PSYCHOANALYTIC PSYCHOTHERAPY

 

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WHAT IS PSYCHOANALYTIC PSYCHOTHERAPY?

  • In Psychoanalytic Psychotherapy, the focus is on the person’s conscious and unconscious assumptions about relationships and how these are played out with the therapist. So past experiences resurface and can be thought about in a live way.

  • Psychodynamic psychotherapy is an exploratory psychotherapy which seeks to go beyond short term support or symptom relief to a deeper understanding of the whole person.

  • The therapist listens and lets the person in therapy set the agenda.

  • The therapist avoids imposing his / her own view, and the person is asked in turn to live with the uncertainty this can bring.

  • Outcome studies of different therapeutic modalities support the claim that the crucial factor differentiating sucessful from unsucessful therapy is not the particular therapeutic model as such but the quality of the therapeutic relationship between patient and therapist, an issue of central focus in psychodynamic psychotherapy.

 

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WHAT SORT OF ISSUES CAN PSYCHOANALYTIC PSYCHOTHERAPY HELP WITH?

  • Psychoanalytic/psychodynamic psychotherapy can be used in a wide variety of conditions in which people have emotional or relationship difficulties and is not aimed at specific disorders.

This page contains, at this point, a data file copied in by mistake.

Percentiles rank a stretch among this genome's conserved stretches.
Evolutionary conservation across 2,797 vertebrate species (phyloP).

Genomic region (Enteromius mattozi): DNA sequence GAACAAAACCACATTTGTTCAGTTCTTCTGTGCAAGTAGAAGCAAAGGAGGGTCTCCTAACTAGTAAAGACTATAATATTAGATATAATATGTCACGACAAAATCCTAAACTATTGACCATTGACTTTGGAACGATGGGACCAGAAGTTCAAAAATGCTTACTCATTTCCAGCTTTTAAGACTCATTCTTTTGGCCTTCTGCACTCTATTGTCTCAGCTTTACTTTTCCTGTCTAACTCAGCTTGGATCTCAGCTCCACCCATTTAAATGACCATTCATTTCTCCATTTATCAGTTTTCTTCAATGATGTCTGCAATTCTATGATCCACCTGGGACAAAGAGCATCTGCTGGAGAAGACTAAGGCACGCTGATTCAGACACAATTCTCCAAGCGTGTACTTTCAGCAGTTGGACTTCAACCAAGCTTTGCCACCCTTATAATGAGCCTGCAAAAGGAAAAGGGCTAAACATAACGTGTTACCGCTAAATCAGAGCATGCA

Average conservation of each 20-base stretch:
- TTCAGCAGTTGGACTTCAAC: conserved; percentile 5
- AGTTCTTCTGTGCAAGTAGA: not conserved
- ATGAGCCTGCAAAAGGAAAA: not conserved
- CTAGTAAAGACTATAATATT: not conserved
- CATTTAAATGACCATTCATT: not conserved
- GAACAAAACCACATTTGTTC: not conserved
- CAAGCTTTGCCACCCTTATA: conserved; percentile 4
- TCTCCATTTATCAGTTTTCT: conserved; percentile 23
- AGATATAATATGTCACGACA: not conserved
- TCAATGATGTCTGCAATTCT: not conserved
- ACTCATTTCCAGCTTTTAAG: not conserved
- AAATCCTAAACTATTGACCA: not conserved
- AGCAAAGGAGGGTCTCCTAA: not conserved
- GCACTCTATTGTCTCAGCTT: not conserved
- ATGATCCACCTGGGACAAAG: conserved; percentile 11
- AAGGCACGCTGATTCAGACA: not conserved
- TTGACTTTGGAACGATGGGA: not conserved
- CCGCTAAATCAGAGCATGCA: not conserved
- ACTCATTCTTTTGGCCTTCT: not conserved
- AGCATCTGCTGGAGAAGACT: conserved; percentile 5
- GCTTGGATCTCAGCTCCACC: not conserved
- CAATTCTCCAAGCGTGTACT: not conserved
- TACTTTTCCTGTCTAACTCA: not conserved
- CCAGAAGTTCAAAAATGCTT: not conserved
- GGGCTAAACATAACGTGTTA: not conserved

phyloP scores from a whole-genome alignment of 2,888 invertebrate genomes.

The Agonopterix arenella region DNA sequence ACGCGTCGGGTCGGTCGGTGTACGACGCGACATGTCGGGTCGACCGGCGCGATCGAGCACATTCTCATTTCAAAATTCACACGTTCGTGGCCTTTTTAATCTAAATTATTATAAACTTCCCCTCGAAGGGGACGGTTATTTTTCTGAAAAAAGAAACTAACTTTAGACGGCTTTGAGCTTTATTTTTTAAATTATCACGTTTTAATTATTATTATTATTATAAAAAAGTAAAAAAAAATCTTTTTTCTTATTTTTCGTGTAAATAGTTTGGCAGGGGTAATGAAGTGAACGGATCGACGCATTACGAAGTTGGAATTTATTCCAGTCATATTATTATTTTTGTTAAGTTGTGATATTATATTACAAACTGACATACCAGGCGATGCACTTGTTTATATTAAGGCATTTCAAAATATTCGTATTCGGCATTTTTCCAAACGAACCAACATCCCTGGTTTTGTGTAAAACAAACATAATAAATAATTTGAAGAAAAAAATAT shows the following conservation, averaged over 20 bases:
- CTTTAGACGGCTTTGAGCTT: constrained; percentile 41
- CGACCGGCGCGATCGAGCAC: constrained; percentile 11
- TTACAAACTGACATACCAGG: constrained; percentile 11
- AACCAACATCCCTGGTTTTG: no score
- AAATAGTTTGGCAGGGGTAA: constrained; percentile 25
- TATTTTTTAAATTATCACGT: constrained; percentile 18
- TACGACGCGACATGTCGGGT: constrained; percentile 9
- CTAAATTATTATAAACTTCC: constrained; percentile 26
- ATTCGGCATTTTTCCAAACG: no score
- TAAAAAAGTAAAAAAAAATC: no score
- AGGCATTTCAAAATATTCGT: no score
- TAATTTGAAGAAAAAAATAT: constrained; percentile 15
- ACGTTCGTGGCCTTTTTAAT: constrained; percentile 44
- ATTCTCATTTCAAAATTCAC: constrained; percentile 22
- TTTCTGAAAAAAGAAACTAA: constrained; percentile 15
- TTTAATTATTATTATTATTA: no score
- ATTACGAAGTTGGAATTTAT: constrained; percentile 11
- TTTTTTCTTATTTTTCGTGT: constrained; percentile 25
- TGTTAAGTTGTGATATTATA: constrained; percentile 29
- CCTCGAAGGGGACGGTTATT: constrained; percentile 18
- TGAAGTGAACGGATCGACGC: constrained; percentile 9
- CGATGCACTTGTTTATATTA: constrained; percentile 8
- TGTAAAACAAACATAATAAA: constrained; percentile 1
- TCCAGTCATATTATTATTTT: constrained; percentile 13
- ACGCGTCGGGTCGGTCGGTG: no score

• The wish for self-understanding, the willingness to tolerate uncertainty, and the readiness to consider another point of view, are some of the necessary ingredients.

  • People benefiting from this form of therapy often have difficulties in relationships or in handling the pressures of everyday living.

  • Some people also have disorders such as depression, eating disorders, and psychotic conditions or are struggling with self-harm.

  • Many have additionally been affected by psychological, physical or sexual abuse.

  • Outpatient psychotherapy is not appropriate for people who are habitually violent, actively psychotic, actively suicidal or highly addicted to alcohol or other substances

  • For patients with more focussed therapeutic needs and less interest in the exploratory aspects of psychoanalytic psychotherapy, cognitive behavioural therapy (CBT) might be more suitable.

 

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IS THERE RESEARCH EVIDENCE THAT IT WORKS?

  • There is an increasing body of evidence that psychoanalytic psychotherapy is effective in the treatment of a wide range of disorders.

  • These include the treatment of depression, anxiety disorders, eating disorders, borderline personality disorders and a range of other mental health issues.

  • Roth A & Fonagy R (2004) What Works for Whom? 2nd Edition. Guilford Press

  • Fonagy R (2006) Evidence-Based Psychodynamic Psychotherapies, in PDM Task Force (2006) Psychodynamic Diagnostic Manual (PDM)

  • Dekker et al. (2014) Growing Evidence for Psychodynamic Therapy for Depression. Contemporary Psychoanalysis. Vol.50, 1-2, 2014